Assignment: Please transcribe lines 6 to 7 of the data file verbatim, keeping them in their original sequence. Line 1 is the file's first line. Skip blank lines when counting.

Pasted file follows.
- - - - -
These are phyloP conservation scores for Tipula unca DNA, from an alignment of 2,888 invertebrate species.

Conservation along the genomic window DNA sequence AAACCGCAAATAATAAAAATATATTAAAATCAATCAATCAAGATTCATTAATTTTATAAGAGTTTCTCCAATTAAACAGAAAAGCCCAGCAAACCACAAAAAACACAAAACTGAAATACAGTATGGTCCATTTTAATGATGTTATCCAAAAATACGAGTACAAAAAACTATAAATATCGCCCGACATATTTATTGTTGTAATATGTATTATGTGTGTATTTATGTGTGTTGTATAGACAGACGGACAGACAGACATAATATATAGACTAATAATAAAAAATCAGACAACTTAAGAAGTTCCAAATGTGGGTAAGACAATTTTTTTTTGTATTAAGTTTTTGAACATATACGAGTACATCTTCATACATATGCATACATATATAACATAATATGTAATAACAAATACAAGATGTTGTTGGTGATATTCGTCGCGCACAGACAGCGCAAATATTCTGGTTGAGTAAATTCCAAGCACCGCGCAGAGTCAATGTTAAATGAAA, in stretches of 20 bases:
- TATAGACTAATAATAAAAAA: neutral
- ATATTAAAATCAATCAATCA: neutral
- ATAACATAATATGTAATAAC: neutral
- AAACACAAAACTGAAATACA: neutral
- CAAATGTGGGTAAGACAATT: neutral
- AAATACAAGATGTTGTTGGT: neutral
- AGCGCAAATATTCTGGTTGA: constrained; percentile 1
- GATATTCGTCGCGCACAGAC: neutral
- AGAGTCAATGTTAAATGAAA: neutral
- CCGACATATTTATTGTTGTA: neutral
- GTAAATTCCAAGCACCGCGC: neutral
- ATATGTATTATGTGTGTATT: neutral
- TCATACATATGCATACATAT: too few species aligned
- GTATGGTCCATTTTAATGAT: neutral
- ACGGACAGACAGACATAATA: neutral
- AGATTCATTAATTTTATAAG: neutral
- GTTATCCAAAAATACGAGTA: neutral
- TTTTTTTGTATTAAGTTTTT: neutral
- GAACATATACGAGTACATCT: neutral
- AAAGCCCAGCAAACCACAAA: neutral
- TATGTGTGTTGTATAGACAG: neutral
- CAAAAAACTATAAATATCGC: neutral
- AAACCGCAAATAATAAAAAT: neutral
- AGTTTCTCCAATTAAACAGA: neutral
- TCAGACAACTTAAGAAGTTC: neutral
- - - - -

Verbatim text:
- AAACACAAAACTGAAATACA: neutral
- CAAATGTGGGTAAGACAATT: neutral